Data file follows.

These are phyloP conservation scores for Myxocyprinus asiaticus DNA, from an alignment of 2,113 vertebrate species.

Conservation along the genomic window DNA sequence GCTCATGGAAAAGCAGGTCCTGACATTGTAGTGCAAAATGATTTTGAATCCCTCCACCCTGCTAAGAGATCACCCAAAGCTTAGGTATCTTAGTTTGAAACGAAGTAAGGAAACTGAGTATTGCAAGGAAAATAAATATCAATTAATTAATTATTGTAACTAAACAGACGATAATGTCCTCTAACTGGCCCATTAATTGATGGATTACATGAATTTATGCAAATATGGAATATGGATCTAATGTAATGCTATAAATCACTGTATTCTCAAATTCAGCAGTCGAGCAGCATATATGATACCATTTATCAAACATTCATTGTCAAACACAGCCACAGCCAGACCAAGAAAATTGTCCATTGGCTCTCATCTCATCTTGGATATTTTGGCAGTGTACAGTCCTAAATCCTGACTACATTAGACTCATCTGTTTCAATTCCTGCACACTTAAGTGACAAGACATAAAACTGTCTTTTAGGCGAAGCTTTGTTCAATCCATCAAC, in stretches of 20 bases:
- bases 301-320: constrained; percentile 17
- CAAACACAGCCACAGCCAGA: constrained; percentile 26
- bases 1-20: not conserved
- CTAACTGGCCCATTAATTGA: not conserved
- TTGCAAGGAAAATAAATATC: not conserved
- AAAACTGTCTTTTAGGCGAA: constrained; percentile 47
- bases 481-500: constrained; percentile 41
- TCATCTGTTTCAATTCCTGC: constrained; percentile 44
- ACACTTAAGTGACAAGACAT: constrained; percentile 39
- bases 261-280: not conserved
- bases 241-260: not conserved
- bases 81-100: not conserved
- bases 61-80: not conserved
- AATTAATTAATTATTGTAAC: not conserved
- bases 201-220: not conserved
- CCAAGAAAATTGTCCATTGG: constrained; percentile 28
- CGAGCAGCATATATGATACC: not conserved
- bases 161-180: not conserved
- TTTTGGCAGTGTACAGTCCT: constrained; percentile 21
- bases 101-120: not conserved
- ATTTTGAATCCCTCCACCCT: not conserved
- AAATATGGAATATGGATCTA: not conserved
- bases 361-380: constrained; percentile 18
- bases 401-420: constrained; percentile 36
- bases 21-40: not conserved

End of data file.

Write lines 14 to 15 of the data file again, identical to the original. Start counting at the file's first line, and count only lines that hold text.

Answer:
- bases 81-100: not conserved
- bases 61-80: not conserved